Essential <a href='http://www.showsiteinfo.info/sites/knowyourapps.com'>_phone_</a> Review

Introduction


The creator of Android, Andy Rubin, was instrumental in changing the world of technology as we know it. The Android ecosystem alone has catapulted advances in technology few might have imagined. However, for all the benefits gained over the past decade, it also fomented what Mr. Rubin called a "weird new world."

It was that “weird new world” that gave Mr. Rubin an epiphany, and prompted him to create a new series of products that take the “weird” out of that new world. In furtherance of that goal, he created Essential. The result is the company’s first product, the Essential phone, which can best be described as “simple.”

There is more to the Essential PH-1 (PH-one, phone, we see what they did there) than mere simplicity, but it is a good place to start. The beginning of such journeys usually reveal areas that need some improvement and refined development, and that is the case here.

In the box:

  • Essential phone
  • Quick charge adapter
  • Braided USB Type-C to Type-C cable
  • Braided USB Type-C to 3.5mm audio jack adapter
  • SIM tool

Essential <a href='http://www.oldstats.com/history/knowyourapps.com'>_phone_</a> Review
Customer Experience

Not the smoothest execution

We acquired the Essential phone through the company’s online reservation and order system. On the day Essential notified us that orders could be made in mid-August, we confirmed the order, rendered payment, and waited. Then we waited some more.

Two weeks later, the phone finally shipped, direct from its point of manufacture in China. We reserved and ordered the 360-camera too, but that transaction was handled separately. We will have a full review of that modular piece in the very near future.

In broad strokes, those logistics were handled okay, but the long period of time between order processing, payment, and shipping was nowhere near anything that could be described as ideal in 2017. The lack of proactive communication was no treat either. Yes, this can be chalked up to new-company-growing-pains, but the bell-curve for such errors has shrunk dramatically. Essential used its mulligan.

Design

Beautiful, sleek, smooth, and slippery

Essential phone Review

There is a lot to talk about this device’s design. As you have no doubt read or seen already, the Essential phone is a beautifully stunning piece of hardware. The build quality is the stand-out feature, and it arguably surpasses every other flagship on the market today in that area.

The Essential phone is a monolithic slab, simple in nature, yet elegant in execution. There are no discernibly tactile seams anywhere except where the buttons are set on the side, and where the fingerprint sensor resides on the back.

Essential phone Review
Essential phone Review
Gorilla Glass 5 protects the display on the front, and on the back, a lusciously smooth, mirrorlike plate of ceramic. As pretty as it is, and with its ability to show off that high-polish luster, it is equally good at showing off fingerprints, which should come as no surprise. Those two pieces sandwich a titanium body whose overall dimensions are only millimeters bigger than an iPhone 7, but pack a display that is a full inch larger. Use of such premium materials fits one of the tenants of Andy Rubin’s vision.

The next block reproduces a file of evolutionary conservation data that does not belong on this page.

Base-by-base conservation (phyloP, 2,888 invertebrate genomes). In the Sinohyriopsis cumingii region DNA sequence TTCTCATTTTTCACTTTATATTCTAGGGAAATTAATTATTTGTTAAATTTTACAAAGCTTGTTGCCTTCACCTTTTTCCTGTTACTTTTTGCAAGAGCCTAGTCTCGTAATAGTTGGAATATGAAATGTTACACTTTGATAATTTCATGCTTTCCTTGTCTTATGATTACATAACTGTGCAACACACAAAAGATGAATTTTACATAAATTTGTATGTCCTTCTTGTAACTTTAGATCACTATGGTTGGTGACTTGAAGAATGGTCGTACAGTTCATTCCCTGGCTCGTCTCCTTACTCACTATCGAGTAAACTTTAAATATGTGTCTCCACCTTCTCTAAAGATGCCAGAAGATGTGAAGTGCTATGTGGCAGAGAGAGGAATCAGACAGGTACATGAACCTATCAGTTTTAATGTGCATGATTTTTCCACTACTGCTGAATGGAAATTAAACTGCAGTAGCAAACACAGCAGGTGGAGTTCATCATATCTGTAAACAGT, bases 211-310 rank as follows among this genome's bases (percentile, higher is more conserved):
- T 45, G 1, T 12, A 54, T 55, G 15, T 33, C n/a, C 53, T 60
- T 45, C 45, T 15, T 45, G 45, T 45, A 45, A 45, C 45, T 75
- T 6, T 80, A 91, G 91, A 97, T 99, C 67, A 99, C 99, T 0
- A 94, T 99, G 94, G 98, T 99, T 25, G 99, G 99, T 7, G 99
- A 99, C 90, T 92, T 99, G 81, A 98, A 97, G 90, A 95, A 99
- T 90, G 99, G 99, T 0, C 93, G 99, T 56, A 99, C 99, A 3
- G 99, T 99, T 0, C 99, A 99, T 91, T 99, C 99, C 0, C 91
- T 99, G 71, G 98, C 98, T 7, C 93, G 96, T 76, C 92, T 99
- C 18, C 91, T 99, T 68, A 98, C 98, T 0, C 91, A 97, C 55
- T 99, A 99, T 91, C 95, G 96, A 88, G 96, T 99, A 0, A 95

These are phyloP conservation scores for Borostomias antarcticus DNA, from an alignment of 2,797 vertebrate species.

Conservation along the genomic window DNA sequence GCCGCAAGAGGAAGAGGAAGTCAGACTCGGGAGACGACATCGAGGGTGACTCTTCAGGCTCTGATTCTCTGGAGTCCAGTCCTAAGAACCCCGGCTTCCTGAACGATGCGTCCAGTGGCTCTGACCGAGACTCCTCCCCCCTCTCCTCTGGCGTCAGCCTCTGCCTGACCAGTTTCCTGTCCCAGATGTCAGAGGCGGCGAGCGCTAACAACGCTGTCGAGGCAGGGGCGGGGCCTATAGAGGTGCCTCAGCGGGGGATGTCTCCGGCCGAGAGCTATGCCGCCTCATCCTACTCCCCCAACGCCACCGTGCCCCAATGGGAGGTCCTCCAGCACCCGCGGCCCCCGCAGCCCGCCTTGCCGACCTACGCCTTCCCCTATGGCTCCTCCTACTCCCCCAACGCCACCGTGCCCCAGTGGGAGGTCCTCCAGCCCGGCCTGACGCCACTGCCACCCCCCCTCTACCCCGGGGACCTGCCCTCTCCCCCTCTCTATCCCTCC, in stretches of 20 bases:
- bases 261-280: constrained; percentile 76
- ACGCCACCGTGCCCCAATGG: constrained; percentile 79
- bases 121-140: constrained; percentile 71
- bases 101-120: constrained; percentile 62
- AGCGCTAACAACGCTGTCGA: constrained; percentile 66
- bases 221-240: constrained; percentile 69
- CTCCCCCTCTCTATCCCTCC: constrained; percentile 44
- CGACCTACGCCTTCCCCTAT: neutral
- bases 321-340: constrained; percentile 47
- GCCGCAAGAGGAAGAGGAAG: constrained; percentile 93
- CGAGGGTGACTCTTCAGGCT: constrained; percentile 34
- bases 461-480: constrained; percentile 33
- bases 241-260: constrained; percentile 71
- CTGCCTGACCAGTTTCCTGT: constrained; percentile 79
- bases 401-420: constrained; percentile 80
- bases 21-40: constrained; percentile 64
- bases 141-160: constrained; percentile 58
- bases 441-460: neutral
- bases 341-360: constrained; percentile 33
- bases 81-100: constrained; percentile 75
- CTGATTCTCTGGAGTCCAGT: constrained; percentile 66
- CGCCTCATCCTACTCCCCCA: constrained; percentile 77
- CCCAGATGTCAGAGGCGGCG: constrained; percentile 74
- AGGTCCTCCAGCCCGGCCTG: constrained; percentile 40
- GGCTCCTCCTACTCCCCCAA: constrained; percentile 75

These compact dimensions do not translate to a compact weight, however. The Essential is a substantial smartphone in the hand, weighing in nearly two full ounces heavier than the aforementioned iPhone, and about an ounce-and-a-half more than a Samsung Galaxy S8. Those do not look like big numbers, but to put it in context, the Essential phone weighs just 0.3 ounces (10 grams) less than a Samsung Galaxy Note8, a device that is physically about 20-percent bigger. The point being, the feel of the Essential in the hand is immediately evident. That is not a bad thing, Essential crammed a ton of hardware in a svelte form factor, and the sensation exudes premium build quality.

That sensation also exudes a sense of super slipperiness. Thankfully, the smaller size makes it easier to use the Essential one-handed, as long as you are grasping it.

The volume rocker and power/lock buttons are sufficiently tactile, but we do wish the latter had some texture so it could be more easily differentiated from the former. The flat edges make the Essential easy to pick up, and no camera bump means nothing is rockin’-and-rollin’ when you set it down.

Essential phone Review

Everything in the physical experience of the Essential phone feels smooth. The SIM tray is along the bottom of the device, along with the USB-C port. What is glaringly missing is a 3.5mm headphone jack. Now, we know this issue has probably been beaten to dust, but frankly, the Essential phone misses on a fundamental, and essential element of the smartphone experience. For as good as Bluetooth is getting, some people simply do not want to be bothered with A) Having another accessory to charge, or B) Having to deal with a separate USB-C/3.5mm dongle (no matter how nice it looks) to use their trusty corded earphones.

In fact, from the current state of Essential’s web-site, there is no means for buying a replacement 3.5mm adapter should you lose the one that comes with the device. Again, that could be argued as an “essential” item to have available. Other features that have found themselves as somewhat in-demand, at least in the American market, is wireless charging and some type of water and dust proofing. Alas, those features are absent from the Essential phone as well.

View more
+ 7 images